Home The Team The Project Parts Submitted to the Registry Modeling Notebook Safety

NOTE: We highly suggest you read the project description before venturing into this page. The model description assumes that the reader is familiar with the basic processes underlying our system.


Why Model?

A mathematical model of a system can be a useful predictive method for a system. In our case, a spatial-temporal model of the kinetics of microglial activation, tat-GFP production, and tat-GFP diffusion can answer such questions as:

  • How long will it take until the GFP is detectable?
  • What will be intensity of the resulting CD133+ cells?
  • Will the diffusion process be limited by diffusion through the membrane or diffusion in the solution?
  • How specific will the system be? (i.e., will many cells besides the CD133+ cells be labeled?)
  • Will the promoters used be effective, or will a stronger promoter be necessary?
  • What happens when the conditions are changed?

Depending on how the model is constructed, all of the above questions and more can be answered without doing a single experiment! (Or by doing very few to determine a few major kinetic parameters).


Every model contains assumptions. Some assumptions are more valid than others, but in all cases the assumptions simplify the model to make it usable. In our model, we made the following major assumptions as a basic set-up:

  • The system lies within a 2-dimensional space
  • Our experiments are done in 2-D culture, so any kinetic parameters we measure will apply to the model
  • Most processes are simplified into first-order reactions
  • Instead of looking at the cell population as a whole, the model generalizes by looking at an "average" cell
  • Avoids analyzing the natural cell-to-cell variation
  • Uses a single parameter for every cellular process included in the model
  • Looking at actual spatial position is unnecessary, as instead we can use the average amount of time to reach a destination
  • We will model each distinctly different state of the model as a separate variable, thus eliminating the complexity of looking at the detailed biochemical pathways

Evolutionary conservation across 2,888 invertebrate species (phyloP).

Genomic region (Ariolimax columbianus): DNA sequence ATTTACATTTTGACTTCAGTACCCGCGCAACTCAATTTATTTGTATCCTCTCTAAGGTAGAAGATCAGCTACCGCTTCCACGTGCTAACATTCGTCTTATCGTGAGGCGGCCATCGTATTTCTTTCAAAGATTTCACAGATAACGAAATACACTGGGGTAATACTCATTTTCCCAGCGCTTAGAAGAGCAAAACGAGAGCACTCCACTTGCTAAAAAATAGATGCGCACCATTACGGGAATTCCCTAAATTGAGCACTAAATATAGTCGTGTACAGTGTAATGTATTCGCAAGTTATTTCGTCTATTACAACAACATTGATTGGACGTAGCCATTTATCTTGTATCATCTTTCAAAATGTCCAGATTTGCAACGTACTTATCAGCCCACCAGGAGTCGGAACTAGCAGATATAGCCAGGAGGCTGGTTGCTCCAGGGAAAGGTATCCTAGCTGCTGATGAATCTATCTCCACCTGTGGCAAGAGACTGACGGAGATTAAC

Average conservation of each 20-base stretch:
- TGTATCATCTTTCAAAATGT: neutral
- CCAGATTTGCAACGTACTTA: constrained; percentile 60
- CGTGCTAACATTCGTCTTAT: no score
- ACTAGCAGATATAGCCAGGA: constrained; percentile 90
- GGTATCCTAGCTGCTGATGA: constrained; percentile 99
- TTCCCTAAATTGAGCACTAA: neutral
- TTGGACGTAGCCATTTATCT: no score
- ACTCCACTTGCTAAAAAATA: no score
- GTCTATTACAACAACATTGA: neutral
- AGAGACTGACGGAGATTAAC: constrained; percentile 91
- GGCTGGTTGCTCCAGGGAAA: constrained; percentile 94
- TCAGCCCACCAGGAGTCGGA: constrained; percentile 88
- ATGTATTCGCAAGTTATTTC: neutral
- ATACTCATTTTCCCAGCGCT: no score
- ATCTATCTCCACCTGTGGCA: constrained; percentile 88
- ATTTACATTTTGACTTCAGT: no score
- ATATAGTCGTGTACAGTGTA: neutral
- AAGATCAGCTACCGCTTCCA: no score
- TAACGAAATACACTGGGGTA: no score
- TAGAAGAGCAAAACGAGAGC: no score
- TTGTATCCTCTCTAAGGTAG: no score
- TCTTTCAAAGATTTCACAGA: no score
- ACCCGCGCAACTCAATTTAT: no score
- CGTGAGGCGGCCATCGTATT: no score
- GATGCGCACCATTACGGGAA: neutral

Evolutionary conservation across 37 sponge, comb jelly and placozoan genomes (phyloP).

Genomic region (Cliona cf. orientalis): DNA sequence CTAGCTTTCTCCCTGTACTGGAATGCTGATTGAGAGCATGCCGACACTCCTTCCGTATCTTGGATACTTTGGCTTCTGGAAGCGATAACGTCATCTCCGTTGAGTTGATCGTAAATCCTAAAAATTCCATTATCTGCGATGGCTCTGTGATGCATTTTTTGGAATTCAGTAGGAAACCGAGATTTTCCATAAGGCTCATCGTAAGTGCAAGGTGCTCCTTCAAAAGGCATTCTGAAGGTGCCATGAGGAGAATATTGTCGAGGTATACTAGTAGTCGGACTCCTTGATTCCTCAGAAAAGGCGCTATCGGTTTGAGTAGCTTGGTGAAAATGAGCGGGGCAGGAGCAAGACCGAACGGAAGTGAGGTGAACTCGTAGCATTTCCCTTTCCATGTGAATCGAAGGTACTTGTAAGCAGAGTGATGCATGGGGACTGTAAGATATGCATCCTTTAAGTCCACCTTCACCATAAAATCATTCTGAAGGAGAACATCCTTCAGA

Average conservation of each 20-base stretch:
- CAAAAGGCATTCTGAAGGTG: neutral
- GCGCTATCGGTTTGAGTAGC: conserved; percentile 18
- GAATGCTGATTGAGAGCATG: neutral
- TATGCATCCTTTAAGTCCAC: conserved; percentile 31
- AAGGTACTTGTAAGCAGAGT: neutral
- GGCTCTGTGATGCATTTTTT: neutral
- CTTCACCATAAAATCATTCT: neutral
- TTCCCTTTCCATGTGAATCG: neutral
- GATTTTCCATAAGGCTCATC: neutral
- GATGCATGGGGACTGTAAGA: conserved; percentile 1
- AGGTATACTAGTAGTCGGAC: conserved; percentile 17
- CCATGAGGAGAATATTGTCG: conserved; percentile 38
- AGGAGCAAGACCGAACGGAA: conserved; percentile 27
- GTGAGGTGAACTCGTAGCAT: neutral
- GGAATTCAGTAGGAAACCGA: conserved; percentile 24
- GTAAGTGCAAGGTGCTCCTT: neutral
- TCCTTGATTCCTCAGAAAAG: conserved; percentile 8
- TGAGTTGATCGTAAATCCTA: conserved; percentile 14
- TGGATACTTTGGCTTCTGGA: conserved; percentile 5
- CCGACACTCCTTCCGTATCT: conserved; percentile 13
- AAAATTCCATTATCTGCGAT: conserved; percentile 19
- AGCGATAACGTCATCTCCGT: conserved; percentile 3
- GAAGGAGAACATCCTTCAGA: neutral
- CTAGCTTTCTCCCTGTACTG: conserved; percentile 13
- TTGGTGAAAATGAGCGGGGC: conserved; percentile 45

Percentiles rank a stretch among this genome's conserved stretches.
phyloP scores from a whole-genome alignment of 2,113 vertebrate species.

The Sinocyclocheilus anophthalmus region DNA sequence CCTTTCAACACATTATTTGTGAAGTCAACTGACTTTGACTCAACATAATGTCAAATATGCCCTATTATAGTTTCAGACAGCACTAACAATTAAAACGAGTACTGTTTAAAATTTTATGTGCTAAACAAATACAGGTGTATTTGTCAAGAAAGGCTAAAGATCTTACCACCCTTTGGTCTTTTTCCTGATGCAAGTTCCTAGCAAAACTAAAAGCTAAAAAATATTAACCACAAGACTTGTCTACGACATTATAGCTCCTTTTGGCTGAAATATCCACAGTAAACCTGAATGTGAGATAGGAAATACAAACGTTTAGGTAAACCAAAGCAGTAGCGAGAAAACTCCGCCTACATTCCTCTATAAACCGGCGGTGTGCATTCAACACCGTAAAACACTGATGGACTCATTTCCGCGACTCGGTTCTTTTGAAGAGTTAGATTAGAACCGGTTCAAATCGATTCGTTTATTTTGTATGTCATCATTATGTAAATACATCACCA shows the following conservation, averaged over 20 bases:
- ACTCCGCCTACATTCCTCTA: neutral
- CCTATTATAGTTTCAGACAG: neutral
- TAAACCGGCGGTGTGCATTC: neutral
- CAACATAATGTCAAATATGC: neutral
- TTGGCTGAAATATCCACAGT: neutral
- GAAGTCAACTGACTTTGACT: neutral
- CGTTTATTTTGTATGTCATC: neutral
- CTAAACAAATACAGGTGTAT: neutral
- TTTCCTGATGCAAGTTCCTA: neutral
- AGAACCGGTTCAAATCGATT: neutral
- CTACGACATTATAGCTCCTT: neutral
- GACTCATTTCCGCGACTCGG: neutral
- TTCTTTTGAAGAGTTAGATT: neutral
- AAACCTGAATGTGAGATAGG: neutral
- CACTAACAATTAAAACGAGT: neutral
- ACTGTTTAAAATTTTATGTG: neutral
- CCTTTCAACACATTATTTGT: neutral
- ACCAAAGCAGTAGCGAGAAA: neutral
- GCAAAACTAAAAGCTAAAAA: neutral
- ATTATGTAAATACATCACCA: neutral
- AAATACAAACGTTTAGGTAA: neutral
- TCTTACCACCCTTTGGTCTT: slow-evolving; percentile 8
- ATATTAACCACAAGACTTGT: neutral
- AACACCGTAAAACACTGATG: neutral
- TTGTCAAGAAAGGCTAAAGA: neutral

Other assumptions concerning each individual step are also made, but these will be detailed later.

The Equations...and what they mean

This mathematical model was constructed using a system of ordinary differential equations. Each equation describes the change in one component over time by summing the effects of other processes on that component (If you don't like math, I promise it's not as complicated as it might look!).

The component names are as follows:

  • Mu = "unactivated" microglia
    • These microglia are just sitting around, doing what they do best...grow!
    • They are "far away" from any CD133+ cells -- i.e., they are not interacting with them
  • Mg = microglia "near" glioblastoma
    • These microglia are VERY close to the CD133+ glioblastoma cells, but they are not yet touching or interacting
    • Mu become Mg when they migrate to the CD133+ cells
    • This variable allows the model to describe the rate of movement of the microglial cells toward the CD133+ cells without tracking their spatial path
  • Ma = "activated" microglia
    • Mg cells become Ma cells when their modified Fc receptors have found and bound the CD133 protein, setting off a signal cascade
    • The signal cascade eventually encodes for the production of the tat-GFP construct
  • G = CD133+ glioblastoma cells
  • TGm = tat-GFP fusion protein in microglia
    • This is the concentration of tat-GFP within the microglial cells
  • TGe = extracellular tat-GFP
    • The concentration of tat-GFP in the extracellular space
  • TGg = tat-GFP in CD133+ cells

The units of the microglial and glioblastoma (M and G) cell populations are in cells/um2 (to accomodate the 2-D system). The units of the tat-GFP variables are molecules/cell (for TGm and TGg) and molecules/um2 (for TGe). These units are useful because the system in the model has no definite size. In other words, we do not specify the total number of cells or cell growth area--we just deal in concentrations to be able to model a wider range of situations.

Below are the equations (color-coded for convenience) and, following those, are explanations of each part of the model.

IGEMeqns1.gif IGEMeqns2.gif